November 28, 2016

7 Ways People Who Have Been Emotionally Abused Love Differently

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@eddie_rios

1. They want to “cut off” at random.

They tend to have a saturation point when it comes to being social or intimate. They need periodic alone time. For them, it’s a moment to disengage and go back to their comfort zone before opening up more. Connecting with people is a gradual process.

2. They apologize for everything.

They apologize when they’re wrong, they apologize when they’re not, they apologize when they fear they could be. They apologize when they think they could have ever so slightly inconvenienced another person. Basically, people who have been emotionally abused constantly think they are doing something “wrong,” and want to express to you that they do not mean to be upsetting you.

3. They’re prone to overreacting.

This is because their brains are constantly on the lookout for micro-signals that someone is upset with them. Even though they are no longer in any danger, they are still wired to be hyper-aware of every little thing that could possibly go wrong, which perpetuates the cycle of anxiety even more.

4. They have a tough exterior that shields a sensitive soul.

Their toughness is a defense mechanism, one that they had to develop to survive. They come off as very put-together and “strong,” but it’s all to protect their very sensitive emotions, which can sometimes come off as a confusing juxtaposition.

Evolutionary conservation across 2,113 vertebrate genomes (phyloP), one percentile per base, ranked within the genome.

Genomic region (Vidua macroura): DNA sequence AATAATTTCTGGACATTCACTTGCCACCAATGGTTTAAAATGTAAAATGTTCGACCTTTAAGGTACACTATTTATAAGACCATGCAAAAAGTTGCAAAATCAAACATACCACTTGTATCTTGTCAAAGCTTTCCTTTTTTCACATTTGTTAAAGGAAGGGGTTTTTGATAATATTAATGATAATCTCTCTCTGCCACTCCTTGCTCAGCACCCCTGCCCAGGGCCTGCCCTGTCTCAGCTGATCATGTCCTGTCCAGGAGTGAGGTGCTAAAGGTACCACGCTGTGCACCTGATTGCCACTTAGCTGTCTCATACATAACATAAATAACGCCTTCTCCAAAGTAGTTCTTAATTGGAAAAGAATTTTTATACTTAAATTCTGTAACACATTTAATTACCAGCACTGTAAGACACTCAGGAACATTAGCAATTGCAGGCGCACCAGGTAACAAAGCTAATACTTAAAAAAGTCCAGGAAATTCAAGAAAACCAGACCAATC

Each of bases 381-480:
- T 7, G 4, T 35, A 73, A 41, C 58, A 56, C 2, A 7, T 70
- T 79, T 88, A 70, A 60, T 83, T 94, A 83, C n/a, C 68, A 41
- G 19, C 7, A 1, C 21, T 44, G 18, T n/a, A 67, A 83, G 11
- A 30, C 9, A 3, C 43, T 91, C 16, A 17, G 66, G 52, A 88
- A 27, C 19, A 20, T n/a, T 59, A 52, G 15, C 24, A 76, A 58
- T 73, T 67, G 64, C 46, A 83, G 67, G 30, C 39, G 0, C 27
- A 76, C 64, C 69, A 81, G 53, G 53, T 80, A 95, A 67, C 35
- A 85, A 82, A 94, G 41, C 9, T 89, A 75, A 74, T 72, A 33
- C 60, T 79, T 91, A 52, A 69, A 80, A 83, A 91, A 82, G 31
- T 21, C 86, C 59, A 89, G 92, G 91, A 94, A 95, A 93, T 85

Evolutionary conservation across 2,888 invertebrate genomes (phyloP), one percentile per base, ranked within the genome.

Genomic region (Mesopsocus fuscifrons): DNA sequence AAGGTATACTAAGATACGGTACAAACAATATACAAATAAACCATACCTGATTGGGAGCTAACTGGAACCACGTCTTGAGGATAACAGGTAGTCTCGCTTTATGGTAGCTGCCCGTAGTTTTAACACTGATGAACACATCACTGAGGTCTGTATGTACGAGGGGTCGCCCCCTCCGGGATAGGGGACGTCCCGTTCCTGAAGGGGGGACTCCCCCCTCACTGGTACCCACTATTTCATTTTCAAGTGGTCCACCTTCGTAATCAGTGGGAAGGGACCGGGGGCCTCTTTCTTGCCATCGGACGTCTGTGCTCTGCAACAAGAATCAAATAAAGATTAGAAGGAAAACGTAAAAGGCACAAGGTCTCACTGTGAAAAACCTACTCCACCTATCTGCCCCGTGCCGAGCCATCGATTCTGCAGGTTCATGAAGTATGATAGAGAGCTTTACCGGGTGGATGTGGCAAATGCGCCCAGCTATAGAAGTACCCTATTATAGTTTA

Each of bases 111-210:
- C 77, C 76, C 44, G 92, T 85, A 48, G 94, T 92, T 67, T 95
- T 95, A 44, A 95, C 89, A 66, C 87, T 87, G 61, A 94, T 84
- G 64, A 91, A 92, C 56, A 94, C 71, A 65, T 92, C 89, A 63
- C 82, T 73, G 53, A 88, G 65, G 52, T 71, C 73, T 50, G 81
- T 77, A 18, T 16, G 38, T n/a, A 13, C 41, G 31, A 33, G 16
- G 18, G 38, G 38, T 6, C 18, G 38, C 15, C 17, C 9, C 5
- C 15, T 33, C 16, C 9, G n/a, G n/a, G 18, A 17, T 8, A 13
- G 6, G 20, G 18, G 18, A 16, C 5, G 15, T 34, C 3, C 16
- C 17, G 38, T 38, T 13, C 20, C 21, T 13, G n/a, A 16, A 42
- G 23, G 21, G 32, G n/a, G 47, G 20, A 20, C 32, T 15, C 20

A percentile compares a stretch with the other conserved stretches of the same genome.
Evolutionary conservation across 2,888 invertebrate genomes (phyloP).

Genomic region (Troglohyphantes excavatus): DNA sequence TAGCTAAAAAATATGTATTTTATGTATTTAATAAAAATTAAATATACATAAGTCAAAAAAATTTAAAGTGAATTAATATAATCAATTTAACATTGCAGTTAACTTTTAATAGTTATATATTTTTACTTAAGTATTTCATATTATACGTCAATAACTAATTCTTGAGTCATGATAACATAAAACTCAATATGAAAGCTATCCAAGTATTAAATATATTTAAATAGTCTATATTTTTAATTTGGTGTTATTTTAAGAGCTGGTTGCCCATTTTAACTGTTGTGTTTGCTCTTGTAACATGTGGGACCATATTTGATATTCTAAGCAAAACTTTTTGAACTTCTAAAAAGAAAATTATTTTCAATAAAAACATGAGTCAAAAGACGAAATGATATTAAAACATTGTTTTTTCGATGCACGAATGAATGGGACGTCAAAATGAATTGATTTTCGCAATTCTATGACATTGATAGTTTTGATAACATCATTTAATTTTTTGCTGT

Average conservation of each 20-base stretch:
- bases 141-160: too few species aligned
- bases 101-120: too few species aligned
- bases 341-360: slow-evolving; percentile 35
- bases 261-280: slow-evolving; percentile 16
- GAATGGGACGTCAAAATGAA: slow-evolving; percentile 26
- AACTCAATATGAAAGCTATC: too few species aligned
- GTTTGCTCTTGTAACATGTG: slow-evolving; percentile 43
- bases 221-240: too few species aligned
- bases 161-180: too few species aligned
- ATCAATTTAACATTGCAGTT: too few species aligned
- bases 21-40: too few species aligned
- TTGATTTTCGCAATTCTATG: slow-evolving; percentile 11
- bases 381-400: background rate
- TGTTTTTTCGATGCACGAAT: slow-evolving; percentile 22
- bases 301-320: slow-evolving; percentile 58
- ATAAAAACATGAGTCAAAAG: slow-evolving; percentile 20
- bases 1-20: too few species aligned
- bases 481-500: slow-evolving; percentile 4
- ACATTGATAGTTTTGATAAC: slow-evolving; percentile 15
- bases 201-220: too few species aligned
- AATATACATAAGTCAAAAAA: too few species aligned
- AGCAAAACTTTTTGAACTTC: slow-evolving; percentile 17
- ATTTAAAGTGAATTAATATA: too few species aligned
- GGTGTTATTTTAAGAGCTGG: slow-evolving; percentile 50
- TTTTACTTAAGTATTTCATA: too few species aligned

5. They often contradict themselves, are indecisive, or flipflop on ideas.

This is because victims of emotional abuse need have to change their desires quickly, so as to accommodate their abuser’s preferences. If they have their own ideas, that could result in conflict, so they never stick to their opinions strongly.

6. They often attract people they need to heal more than people they can love.

This is a subconscious mechanism that allows them to be back in their abusive relationships, except this time, with a degree of control. They want to heal their partners in the way they couldn’t their abusers.

7. They ultimately make for the very best partners.

People who aren’t inherently sensitive and empathetic are rarely the victims of emotional abuse – they just aren’t open enough to be manipulated. While some may see this as a completely negative thing (and yes, there are many times in which it needs to be kept in check) people who have had their emotions wrecked are ultimately stronger, more self-aware, and grateful for healthy love when it comes. TC mark

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